Ventilation induced apnea and its effect on dorsal brainstem inspiratory neurones in the rat

Hari H. Subramanian*, Ron J. Balnave, Chin M. Chow

*Corresponding author for this work

    Research output: Contribution to journalArticleAcademicpeer-review

    3 Citations (Scopus)

    Abstract

    The purpose of this study was to examine the effect of mechanical ventilation (MV) on inherent breathing and on dorsal brainstem nucleus tractus solitarius (NTS) respiratory cell function. In pentobarbitone-anaesthetised rats, application of MV at combined high frequencies and volumes (representing threshold levels) produced apnea. The apnea persisted as long as MV was maintained at or above the threshold frequency and volume. Following removal of MV, inherent breathing did not resume immediately, with the diaphragm exhibiting post-mechanical ventilation apnea. The fall in arterial P-CO2, (Pa-CO2) levels evoked by MV-engendered hyperventilation was shown not to be the trigger for initiation of apnea. MV-induced apnea was immediately reversed by bilateral vagotomy. Further, MV-induced apnea could not be evoked in bilaterally vagotomized animals suggesting that vagal feedback is the critical pathway for its initiation. NTs inspiratory neurones were inhibited during both MV-induced apnea and post-mechanical ventilation apnea, implying the involvement of central neural mechanisms in mediating this effect. (c) 2007 Elsevier B.V. All rights reserved.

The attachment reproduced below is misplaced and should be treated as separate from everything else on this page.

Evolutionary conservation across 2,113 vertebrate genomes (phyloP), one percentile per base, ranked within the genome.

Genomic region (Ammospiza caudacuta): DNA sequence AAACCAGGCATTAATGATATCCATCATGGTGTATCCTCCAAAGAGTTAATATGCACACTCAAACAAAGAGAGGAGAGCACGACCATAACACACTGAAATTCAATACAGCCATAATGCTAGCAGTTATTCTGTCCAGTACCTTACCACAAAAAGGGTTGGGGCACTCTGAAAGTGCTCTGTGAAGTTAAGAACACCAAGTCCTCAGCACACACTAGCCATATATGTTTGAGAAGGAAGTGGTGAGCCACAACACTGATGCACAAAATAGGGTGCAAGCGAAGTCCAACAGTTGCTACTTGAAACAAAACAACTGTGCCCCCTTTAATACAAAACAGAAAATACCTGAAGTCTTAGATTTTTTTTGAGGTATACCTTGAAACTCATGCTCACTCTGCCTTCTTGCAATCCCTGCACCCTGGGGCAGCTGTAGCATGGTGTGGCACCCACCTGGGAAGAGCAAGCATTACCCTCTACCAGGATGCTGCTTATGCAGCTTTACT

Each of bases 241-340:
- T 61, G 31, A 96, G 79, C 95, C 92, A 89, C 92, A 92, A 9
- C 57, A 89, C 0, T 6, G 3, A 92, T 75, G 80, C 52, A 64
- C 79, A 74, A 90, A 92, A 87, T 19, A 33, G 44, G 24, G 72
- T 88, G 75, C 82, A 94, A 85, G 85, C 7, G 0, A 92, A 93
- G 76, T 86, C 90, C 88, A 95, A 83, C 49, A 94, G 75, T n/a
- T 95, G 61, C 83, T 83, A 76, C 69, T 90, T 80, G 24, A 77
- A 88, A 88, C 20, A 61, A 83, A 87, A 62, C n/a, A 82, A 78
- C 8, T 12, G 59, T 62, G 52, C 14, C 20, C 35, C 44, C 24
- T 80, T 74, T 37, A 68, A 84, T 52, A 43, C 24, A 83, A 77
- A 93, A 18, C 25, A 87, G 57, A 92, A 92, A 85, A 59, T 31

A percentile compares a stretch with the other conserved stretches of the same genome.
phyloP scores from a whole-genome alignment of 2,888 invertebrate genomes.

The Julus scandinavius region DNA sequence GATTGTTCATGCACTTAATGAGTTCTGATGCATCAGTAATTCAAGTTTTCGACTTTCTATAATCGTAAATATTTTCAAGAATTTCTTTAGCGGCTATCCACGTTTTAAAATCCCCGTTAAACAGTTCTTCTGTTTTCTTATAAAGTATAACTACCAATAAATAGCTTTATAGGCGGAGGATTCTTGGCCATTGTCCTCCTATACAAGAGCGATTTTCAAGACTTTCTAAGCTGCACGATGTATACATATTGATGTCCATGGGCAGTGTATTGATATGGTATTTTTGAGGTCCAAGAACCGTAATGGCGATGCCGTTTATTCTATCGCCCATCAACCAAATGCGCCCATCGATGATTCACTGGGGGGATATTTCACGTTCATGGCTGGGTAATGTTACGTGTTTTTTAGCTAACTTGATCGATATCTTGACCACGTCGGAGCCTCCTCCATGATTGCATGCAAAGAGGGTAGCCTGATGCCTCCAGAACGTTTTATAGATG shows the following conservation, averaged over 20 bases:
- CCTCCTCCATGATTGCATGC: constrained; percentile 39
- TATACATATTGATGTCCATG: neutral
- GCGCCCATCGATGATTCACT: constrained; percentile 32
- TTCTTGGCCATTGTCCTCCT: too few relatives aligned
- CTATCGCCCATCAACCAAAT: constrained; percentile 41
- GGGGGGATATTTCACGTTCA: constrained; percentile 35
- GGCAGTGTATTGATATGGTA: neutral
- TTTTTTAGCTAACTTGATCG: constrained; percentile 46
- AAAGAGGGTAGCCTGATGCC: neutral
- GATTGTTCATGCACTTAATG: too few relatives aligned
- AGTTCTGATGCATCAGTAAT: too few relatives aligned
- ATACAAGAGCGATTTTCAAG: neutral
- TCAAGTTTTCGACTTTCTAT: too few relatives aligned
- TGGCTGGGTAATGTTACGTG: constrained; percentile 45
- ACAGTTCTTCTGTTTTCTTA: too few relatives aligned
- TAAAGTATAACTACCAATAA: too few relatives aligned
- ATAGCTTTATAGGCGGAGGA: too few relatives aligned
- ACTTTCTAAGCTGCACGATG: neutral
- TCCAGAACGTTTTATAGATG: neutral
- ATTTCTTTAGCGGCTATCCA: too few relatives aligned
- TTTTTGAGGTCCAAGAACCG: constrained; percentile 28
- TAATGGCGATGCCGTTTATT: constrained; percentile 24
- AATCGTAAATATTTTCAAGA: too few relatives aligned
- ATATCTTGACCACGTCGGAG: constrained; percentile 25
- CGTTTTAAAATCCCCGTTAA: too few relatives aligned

Original languageEnglish
    Pages (from-to)252-261
    Number of pages10
    JournalRespiratory physiology & neurobiology
    Volume157
    Issue number2-3
    DOIs
    Publication statusPublished - 1-Aug-2007

    Keywords

    • mechanical apneic thresholds
    • vagal memory
    • NTS inspiratory neurones
    • post-mechanical ventilation apnea
    • HIGH-FREQUENCY VENTILATION
    • NUCLEUS-TRACTUS-SOLITARIUS
    • STRETCH-RECEPTOR ACTIVITY
    • RESPIRATORY MOTOR OUTPUT
    • KOLLIKER-FUSE NUCLEUS
    • BREUER-HERING REFLEX
    • MECHANICAL VENTILATION
    • OSCILLATORY VENTILATION
    • SLEEPING HUMANS
    • CARBON-DIOXIDE

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